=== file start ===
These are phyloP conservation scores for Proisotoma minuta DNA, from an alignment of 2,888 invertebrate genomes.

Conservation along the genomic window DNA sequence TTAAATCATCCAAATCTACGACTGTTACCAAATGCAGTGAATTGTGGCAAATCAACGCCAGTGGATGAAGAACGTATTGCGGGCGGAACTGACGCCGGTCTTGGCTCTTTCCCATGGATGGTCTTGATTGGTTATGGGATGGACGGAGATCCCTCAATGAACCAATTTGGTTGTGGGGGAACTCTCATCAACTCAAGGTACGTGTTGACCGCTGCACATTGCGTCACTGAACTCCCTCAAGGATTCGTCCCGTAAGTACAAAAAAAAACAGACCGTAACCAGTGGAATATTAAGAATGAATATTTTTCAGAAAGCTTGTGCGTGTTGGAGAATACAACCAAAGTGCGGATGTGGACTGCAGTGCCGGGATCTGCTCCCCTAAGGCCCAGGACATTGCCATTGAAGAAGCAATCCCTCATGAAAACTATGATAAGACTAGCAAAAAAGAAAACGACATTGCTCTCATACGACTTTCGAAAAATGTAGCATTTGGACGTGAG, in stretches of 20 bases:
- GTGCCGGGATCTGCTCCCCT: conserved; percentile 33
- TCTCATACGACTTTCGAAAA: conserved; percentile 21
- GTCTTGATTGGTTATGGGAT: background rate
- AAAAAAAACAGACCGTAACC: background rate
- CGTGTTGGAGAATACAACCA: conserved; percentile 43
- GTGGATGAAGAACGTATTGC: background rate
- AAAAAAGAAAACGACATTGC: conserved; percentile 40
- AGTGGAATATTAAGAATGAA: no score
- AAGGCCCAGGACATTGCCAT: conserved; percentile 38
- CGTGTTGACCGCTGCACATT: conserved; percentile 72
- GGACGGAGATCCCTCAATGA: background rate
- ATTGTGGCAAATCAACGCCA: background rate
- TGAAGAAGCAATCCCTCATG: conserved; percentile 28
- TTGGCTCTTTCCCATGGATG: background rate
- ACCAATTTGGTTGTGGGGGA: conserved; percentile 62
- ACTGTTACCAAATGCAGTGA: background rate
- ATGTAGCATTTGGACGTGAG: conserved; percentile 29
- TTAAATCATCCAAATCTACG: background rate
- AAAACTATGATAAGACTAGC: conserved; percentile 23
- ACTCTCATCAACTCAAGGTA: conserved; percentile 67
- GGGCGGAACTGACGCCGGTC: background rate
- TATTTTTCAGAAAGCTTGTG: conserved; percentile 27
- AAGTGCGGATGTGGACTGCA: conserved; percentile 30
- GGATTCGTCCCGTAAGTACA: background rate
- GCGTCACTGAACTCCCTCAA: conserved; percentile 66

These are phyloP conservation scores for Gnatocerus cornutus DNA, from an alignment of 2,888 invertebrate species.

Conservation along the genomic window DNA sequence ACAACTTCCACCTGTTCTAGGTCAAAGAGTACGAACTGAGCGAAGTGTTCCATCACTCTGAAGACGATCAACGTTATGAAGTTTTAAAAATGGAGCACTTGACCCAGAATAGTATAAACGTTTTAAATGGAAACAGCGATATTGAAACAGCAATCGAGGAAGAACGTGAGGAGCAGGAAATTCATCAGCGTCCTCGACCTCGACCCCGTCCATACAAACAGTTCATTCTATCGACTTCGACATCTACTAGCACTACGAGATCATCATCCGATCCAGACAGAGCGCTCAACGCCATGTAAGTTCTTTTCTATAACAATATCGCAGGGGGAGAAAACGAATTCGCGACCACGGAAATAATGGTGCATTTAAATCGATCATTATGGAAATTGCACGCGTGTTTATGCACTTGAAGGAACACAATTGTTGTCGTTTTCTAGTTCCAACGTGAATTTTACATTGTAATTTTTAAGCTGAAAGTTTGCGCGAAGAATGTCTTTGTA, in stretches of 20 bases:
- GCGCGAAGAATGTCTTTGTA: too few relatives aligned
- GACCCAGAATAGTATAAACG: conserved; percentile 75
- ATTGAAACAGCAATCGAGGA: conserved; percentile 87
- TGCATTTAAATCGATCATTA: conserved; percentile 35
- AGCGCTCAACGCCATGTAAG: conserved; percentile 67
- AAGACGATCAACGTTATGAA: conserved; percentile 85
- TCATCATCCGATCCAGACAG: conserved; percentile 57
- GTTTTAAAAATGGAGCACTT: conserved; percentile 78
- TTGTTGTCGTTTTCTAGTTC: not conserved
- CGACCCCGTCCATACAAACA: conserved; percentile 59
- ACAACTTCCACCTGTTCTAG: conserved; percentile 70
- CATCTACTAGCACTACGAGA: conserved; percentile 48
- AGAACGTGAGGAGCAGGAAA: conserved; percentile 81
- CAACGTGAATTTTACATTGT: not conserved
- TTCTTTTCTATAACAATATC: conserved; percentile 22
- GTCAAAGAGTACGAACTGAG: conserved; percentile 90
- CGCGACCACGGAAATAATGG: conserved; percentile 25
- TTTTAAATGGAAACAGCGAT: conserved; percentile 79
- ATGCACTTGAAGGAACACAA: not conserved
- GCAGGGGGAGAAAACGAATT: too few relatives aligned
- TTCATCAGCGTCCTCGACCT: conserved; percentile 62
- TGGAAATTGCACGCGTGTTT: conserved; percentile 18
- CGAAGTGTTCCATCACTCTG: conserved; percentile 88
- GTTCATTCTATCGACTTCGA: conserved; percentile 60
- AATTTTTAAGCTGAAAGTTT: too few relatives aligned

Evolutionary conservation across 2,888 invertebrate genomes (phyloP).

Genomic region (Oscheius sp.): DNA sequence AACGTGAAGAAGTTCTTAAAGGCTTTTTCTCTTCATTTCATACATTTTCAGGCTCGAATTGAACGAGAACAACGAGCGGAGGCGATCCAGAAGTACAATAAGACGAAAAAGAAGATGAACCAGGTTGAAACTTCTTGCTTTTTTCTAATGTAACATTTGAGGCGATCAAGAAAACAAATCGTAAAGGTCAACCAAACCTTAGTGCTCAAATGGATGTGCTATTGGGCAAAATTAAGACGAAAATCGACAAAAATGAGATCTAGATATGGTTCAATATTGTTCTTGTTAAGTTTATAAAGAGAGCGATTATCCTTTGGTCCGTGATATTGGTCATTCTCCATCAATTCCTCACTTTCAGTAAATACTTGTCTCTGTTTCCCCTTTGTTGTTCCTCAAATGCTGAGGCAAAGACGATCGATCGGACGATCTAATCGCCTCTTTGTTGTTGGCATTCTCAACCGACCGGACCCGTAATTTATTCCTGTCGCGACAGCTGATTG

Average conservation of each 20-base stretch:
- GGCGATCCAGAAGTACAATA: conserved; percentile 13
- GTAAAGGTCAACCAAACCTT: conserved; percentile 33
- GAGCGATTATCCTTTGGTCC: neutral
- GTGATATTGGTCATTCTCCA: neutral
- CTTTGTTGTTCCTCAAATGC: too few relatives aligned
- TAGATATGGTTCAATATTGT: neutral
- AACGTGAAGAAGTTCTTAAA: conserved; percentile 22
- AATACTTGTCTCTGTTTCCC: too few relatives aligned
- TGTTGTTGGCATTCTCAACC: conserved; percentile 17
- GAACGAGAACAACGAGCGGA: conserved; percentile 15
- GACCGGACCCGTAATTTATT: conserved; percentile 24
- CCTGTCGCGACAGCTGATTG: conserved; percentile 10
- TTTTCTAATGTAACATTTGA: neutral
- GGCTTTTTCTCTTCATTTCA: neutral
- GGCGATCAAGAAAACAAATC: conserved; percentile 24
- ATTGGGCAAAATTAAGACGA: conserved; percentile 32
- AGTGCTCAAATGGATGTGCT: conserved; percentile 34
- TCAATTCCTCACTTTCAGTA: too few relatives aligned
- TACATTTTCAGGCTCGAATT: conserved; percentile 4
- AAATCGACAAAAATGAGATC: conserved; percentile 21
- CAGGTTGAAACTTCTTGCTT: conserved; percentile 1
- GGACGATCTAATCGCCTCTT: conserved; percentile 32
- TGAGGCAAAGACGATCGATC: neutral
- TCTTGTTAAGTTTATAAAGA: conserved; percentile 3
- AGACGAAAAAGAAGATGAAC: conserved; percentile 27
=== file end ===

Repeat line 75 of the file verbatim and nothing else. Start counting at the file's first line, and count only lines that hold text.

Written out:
- TCAATTCCTCACTTTCAGTA: too few relatives aligned